In this Book

Founding Fictions
Part political history, part rhetorical criticism, Founding Fictions is an extended analysis of how Americans imagined themselves as citizens between 1764 and 1845. It critically re-interrogates our fundamental assumptions about a government based upon the will of the people, with profound implications for our ability to assess democracy today.


Founding Fictions develops the concept of a “political fiction,” or a narrative that people tell about their own political theories, and analyzes how republican and democratic fictions positioned American citizens as either romantic heroes, tragic victims, or ironic partisans.  By re-telling the stories that Americans have told themselves about citizenship, Mercieca highlights an important contradiction in American political theory and practice: that national stability and active citizen participation are perceived as fundamentally at odds.

Table of Contents

  1. Contents
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  1. Acknowledgments
  2. pp. ix-xi
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  1. Introduction
  2. pp. 1-8
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  1. 1. “Republicanism was an indefinite term”: Political Fictions as Critical Tools for Citizenship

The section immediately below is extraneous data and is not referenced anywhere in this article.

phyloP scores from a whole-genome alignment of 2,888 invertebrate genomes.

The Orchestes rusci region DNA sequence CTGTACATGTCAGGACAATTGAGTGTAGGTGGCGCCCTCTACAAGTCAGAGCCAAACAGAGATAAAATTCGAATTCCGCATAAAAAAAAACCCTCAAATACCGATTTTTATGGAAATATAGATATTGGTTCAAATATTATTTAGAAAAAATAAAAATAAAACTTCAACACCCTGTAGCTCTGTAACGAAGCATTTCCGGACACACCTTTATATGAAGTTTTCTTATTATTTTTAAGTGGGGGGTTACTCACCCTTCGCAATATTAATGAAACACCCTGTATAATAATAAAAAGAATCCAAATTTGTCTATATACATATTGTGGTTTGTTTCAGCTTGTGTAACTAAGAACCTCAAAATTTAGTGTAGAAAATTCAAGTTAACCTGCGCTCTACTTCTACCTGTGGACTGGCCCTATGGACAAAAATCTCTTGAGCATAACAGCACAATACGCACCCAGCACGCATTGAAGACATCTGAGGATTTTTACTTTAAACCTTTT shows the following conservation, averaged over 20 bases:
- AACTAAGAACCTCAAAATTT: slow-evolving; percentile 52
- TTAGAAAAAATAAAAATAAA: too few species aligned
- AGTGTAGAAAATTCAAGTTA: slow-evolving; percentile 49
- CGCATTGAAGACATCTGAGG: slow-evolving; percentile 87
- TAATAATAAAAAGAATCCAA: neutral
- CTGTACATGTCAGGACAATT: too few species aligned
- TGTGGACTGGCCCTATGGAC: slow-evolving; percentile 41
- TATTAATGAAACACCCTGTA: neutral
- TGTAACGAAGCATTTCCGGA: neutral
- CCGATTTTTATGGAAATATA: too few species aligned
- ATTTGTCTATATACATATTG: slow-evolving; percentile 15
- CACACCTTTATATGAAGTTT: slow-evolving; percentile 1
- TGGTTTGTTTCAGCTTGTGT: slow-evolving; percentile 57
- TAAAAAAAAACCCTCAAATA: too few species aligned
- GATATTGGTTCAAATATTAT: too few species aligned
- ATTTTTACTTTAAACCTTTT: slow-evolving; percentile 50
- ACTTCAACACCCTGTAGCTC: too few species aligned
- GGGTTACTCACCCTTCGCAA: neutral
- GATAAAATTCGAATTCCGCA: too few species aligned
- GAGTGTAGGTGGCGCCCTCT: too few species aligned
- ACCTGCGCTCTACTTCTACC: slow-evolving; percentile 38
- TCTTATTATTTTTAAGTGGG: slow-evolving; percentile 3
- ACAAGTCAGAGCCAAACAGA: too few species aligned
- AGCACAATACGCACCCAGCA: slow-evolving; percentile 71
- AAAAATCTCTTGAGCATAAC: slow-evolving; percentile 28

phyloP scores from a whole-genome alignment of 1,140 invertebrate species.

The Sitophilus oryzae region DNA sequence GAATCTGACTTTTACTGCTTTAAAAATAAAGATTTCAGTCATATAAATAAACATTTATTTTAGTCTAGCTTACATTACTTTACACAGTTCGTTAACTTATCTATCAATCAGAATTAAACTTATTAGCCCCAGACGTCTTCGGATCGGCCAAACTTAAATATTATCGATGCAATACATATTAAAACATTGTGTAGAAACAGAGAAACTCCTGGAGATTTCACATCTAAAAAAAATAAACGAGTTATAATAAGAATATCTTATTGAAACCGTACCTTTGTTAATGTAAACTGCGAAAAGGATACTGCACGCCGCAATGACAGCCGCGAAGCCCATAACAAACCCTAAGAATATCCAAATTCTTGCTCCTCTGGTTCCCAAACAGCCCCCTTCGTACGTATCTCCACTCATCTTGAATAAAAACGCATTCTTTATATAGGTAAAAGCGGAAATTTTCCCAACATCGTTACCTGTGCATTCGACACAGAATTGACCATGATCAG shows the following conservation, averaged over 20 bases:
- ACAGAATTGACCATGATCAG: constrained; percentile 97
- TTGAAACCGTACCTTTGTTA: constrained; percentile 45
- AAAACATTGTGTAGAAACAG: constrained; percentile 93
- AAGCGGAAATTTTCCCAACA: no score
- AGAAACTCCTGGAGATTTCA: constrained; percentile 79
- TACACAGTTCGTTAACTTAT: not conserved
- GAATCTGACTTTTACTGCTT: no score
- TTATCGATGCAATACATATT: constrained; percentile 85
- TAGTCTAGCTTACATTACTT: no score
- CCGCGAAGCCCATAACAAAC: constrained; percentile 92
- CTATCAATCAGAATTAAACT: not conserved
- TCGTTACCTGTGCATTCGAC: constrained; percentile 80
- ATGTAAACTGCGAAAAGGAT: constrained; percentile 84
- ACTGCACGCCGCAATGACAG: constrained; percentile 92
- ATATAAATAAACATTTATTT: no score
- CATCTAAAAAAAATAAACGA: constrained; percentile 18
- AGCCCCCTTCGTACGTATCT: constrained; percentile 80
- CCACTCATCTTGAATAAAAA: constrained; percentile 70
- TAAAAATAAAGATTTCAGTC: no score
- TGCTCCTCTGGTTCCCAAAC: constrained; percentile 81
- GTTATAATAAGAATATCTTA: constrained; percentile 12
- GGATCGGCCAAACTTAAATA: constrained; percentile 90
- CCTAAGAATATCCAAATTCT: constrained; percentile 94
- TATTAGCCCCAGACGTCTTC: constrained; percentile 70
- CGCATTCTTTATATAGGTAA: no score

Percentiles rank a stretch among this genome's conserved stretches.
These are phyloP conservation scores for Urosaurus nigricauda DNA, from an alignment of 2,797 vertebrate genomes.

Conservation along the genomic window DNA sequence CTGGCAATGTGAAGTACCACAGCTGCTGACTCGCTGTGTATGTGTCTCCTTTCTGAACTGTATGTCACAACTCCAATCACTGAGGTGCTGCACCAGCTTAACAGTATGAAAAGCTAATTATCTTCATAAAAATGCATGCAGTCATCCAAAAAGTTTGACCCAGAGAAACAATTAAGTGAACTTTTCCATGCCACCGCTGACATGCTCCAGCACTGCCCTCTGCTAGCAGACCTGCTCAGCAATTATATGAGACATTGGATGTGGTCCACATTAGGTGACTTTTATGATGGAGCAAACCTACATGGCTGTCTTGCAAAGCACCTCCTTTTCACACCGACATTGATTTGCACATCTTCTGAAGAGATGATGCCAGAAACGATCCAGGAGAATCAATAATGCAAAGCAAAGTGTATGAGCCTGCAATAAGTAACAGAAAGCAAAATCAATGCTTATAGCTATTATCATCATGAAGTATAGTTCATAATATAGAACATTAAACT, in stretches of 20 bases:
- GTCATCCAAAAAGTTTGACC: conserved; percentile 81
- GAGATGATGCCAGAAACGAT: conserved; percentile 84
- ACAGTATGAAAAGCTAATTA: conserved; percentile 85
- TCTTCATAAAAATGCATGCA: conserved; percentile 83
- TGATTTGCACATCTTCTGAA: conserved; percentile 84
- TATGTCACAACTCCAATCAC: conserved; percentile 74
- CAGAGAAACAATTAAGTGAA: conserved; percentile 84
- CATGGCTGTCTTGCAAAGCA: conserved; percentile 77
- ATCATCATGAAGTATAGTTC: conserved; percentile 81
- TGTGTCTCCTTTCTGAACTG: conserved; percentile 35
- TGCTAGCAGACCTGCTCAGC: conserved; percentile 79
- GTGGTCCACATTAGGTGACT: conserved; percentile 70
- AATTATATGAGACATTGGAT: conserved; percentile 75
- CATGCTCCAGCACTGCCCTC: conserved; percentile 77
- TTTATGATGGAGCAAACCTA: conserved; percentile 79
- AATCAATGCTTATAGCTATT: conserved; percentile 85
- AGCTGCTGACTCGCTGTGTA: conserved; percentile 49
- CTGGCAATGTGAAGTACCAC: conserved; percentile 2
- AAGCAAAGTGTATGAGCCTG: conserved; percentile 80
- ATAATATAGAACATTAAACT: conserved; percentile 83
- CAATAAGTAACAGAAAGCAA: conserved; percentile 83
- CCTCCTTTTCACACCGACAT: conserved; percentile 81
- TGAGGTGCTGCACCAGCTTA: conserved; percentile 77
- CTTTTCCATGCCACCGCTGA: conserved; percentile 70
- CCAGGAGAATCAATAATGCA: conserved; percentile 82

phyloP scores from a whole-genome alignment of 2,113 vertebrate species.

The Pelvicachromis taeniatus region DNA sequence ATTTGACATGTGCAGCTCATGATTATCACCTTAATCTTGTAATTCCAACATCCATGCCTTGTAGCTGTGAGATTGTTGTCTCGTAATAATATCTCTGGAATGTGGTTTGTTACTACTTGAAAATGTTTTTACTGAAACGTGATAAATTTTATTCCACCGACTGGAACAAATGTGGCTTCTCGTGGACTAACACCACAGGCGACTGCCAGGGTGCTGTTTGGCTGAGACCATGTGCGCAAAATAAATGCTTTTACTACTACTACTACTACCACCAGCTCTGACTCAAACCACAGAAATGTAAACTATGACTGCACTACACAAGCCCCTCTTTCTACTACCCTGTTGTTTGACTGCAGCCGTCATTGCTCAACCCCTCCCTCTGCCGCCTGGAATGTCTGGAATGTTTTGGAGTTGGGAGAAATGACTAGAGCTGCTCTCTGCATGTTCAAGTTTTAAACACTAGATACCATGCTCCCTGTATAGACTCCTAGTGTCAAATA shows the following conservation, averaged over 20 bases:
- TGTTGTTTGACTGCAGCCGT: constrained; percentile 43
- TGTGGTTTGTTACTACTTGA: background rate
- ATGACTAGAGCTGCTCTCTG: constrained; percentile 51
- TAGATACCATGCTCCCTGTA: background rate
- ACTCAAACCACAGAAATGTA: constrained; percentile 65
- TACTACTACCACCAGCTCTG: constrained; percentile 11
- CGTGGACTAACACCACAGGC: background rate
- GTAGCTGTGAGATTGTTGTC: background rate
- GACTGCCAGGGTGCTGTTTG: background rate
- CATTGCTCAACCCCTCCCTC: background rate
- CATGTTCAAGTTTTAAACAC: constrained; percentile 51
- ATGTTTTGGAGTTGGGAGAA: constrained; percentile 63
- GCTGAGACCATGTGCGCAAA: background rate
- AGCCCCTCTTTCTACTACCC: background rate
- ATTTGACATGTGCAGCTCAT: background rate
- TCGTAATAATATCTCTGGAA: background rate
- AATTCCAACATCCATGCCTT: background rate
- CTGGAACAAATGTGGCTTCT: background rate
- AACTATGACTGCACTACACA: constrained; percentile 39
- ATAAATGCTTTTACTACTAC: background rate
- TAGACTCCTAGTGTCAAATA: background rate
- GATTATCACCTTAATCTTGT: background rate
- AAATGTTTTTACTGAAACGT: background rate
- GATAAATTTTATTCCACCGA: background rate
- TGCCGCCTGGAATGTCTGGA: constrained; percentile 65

2. pp. 9-41
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  1. 2. “The Revolution was in the minds of the people”: Citizens as Romantic Heroes, 1764–1776
  2. pp. 42-82
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  1. 3. “The American Constitution is that little article of HOPE, left at the bottom of Pandora’s box of evils”: Citizens as Tragic Victims, 1783–1789
  2. pp. 83-119
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  1. 4. “Who would not have been willing to have died such a death?”: Citizens as Reified Patriot Heroes, July 4, 1826
  2. pp. 120-146
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  1. 5. “I will not look up to the weather-cock of popularity, to see which way the gale is blowing”: Citizens as Ironic Partisans, 1816–1845
  2. pp. 147-201
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  1. Conclusion
  2. pp. 202-218
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  1. Notes
  2. pp. 219-268
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  1. Index
  2. pp. 269-274
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